Is reintroducing wolves to their home ranges a good thing?

Is reintroducing wolves to their home ranges a good thing?

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No other sound in nature is more iconic than the howling of the wolf. It’s a spine-tingling, thrilling sound that reverberates to the very soul of those lucky enough to hear it. A symbol of the wilderness, the wolf’s presence in an ecosystem signifies the overall health of a region, because the area must have enough habitat and game animals to support such skilled predators. But the howling of wolves is a sound that almost vanished from the world not long ago. If not for the efforts of conservation groups, wolves would have perhaps gone extinct. Yet their successful reintroduction in certain areas has brought with it controversy, leaving many wondering whether having wolves returned to their native habitats is, in fact, a good thing.

The eradication of wolves from America began almost as soon as the first European settlers arrived on its shores. Between the settlers’ long-held fears of the villainous creatures of fairy tales and the animal’s predatory nature leading them to feeding on livestock, wolves were hunted without mercy. As the tide of humanity moved west, bounties were placed on wolves and the animals were shot, trapped, and poisoned to near extinction. Even as the settlers’ thinking evolved and old fears diminished, the killing continued.

It’s long been believed that humans and wolves can not coexist in the same place. Their competition for food and habitat made wolves obstacles in the way of progress, in need of eradication. In fact, it wasn’t until they were almost completely extinct that the slaughter of the species finally stopped. In 1974, they were officially put on the endangered species list. Although this stopped the slaughter, wolf numbers continued to decline with the loss of their habitat, and it was only then that environmentalists began to think that maybe, just maybe, they should try to bring the wolves back.

Only 25 years ago, 14 imported wolves from Canada were released in Yellowstone National Park in the first attempt to bring the animals back to their home range. Since that reintroduction and later plantings in Idaho, the wolves have flourished, repopulating the region both inside and outside of the park. The Yellowstone wolves fed predominately on elk and deer, reducing those species’ numbers and changing the animals’ foraging behavior. This has enabled the recovery of vegetation that had been vanishing from chronic over-browsing. It is believed that, in turn, this growth has helped create greater ecological diversity and resilience within the park’s northern range.

With more vegetation available, populations of animals such as bears and, more significantly, beavers have been able to rebound, creating a healthier environment overall. Wolves are a keystone species, and their success in Yellowstone demonstrates their vital importance to the ecosystem. These results have driven other states to push for legislation mirroring that which worked so well in Yellowstone. Not everyone is happy about this. Few feel the effects of the drop in game populations that come with the presence of wolves quite like hunters and outfitters.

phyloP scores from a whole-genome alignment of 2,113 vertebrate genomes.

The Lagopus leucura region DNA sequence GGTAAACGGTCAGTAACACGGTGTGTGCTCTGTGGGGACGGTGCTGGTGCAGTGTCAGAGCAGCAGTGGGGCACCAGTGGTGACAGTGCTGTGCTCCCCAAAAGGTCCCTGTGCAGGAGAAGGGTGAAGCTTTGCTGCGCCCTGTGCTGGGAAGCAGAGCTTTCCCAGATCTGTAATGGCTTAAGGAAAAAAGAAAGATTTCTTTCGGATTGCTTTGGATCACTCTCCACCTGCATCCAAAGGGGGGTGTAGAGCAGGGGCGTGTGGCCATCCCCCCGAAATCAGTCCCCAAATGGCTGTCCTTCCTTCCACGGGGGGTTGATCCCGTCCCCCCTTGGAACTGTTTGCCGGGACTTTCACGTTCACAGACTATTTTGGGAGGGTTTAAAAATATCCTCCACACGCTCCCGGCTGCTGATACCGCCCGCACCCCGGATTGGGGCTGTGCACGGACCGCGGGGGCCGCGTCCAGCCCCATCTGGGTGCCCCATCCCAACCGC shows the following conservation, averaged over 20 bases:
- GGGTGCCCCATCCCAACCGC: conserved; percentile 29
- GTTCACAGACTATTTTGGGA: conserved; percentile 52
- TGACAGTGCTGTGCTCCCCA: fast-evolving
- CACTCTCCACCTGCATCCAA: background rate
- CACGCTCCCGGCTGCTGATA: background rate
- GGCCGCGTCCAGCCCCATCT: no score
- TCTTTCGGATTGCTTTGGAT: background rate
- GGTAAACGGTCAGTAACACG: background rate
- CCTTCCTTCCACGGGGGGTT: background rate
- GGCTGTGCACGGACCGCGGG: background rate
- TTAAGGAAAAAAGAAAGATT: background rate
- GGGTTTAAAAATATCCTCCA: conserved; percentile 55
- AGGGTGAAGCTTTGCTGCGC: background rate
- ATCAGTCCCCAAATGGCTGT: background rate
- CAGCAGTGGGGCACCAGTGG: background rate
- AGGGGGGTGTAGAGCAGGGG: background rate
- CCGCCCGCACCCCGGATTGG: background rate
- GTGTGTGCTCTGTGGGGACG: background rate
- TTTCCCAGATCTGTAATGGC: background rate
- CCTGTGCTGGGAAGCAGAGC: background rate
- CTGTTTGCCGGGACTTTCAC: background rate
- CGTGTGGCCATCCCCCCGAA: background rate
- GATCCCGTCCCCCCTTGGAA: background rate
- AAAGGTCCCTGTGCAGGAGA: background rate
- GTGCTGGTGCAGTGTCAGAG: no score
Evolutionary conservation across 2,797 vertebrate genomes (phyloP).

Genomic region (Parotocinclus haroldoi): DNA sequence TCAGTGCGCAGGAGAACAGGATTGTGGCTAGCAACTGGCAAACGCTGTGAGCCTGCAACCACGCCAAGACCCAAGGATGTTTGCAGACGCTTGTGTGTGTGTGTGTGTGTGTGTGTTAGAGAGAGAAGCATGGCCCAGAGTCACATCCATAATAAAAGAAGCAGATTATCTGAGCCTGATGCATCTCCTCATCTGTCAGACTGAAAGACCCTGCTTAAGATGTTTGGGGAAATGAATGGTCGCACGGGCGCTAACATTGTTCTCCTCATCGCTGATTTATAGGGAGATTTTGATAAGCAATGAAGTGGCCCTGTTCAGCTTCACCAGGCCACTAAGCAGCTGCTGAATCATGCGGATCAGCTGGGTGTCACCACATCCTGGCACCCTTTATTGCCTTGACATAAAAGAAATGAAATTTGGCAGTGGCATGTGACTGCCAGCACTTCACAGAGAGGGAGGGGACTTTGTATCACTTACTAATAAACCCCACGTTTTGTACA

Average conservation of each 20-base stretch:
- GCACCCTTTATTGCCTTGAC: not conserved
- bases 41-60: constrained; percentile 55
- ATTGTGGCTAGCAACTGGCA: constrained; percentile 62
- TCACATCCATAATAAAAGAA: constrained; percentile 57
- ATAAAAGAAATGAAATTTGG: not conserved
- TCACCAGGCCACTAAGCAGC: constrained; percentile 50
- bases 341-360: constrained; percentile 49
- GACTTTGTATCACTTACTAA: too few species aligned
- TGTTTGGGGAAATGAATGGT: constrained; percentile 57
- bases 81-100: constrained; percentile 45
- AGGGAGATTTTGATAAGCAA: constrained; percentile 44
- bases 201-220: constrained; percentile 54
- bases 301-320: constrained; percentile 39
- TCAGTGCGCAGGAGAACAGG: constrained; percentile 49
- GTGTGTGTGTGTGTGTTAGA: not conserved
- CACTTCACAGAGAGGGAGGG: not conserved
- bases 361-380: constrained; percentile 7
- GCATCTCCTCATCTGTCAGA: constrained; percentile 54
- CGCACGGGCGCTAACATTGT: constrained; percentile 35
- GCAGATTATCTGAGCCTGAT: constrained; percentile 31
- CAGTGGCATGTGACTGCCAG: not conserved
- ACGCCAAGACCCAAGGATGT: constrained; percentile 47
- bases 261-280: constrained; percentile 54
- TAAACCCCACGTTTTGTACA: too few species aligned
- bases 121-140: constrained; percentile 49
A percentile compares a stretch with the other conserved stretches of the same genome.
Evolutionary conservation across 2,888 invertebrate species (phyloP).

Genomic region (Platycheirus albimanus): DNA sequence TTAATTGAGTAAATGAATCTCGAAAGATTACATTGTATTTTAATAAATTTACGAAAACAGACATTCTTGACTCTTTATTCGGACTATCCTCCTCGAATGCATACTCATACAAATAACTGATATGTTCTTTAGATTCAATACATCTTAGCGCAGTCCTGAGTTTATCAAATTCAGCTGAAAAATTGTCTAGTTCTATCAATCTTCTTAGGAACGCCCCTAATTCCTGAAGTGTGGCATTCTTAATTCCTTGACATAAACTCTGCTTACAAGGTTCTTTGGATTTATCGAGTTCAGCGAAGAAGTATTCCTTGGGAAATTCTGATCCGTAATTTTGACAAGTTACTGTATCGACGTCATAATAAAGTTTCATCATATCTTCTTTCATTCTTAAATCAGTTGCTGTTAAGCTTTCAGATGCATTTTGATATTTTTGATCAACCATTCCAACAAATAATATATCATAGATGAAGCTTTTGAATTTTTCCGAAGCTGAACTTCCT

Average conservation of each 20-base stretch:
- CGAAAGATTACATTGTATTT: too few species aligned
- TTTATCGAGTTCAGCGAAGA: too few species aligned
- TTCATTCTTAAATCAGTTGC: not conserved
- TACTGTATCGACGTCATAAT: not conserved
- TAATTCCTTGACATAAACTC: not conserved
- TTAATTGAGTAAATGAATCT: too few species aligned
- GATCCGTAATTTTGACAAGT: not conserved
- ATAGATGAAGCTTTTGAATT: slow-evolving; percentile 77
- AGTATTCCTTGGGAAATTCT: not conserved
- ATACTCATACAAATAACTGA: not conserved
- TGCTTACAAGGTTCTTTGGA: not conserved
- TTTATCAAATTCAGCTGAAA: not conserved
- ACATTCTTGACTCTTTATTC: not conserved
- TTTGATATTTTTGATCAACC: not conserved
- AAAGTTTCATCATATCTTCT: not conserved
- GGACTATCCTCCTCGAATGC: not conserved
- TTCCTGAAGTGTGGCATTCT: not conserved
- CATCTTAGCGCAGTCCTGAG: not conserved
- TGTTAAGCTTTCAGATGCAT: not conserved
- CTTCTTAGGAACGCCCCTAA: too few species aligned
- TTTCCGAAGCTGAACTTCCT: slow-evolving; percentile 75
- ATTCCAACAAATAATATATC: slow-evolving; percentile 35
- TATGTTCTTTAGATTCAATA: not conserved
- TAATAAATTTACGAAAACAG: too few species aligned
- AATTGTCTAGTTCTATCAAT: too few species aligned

Since the reintroduction of the wolves, deer and elk populations in the states of Montana, Idaho, and Wyoming have dropped nearly 80 percent in areas where wolves live. The elk population in Yellowstone National Park itself was approximately 17,000 animals when wolf reintroduction began in 1995. By 2003, the number of elk in the park had fallen below 10,000, and by 2007 had dropped to 7,000. As of 2019, the elk population of Yellowstone sits at around 4,100 animals.

This is not only due to direct predation but also due to lower birthrates. The latter stems from the fact that elk and deer living in the presence of wolves have substantially decreased progesterone levels in their systems. Progesterone is a hormone necessary to maintain pregnancy. So not only are the wolves preying on these animals, their very presence lowers birth rates. These drops in population numbers have drastically affected hunting in these areas. States and counties have been forced to lower the amount of tags they can offer to hunters almost yearly, as well as limiting areas where hunters can hunt. In states such as Montana, where tourism to the state depends heavily on hunting season, the wolves are biting a substantial chunk out of the state’s revenue.

Therein lies the issue. On one hand, wolves are an iconic keystone species that can reduce overpopulated game animals and aid in creating healthier habitat overall for all animals. However, in the wolves’ absence, man has become the top predator in most ecosystems, with big-game hunters acting as the significant controller of big-game populations. With wolves being reintroduced and man still hunting, is there room for the two to coexist? With reintroduction plans on the ballots for Colorado, Utah, and Arizona being met with significant resistance from the hunting community, perhaps we’ll never find out. For now, perhaps we must be content with hearing the howl of the wolf in places where they currently thrive and hope we can find some middle ground where we can happily coexist in the future.

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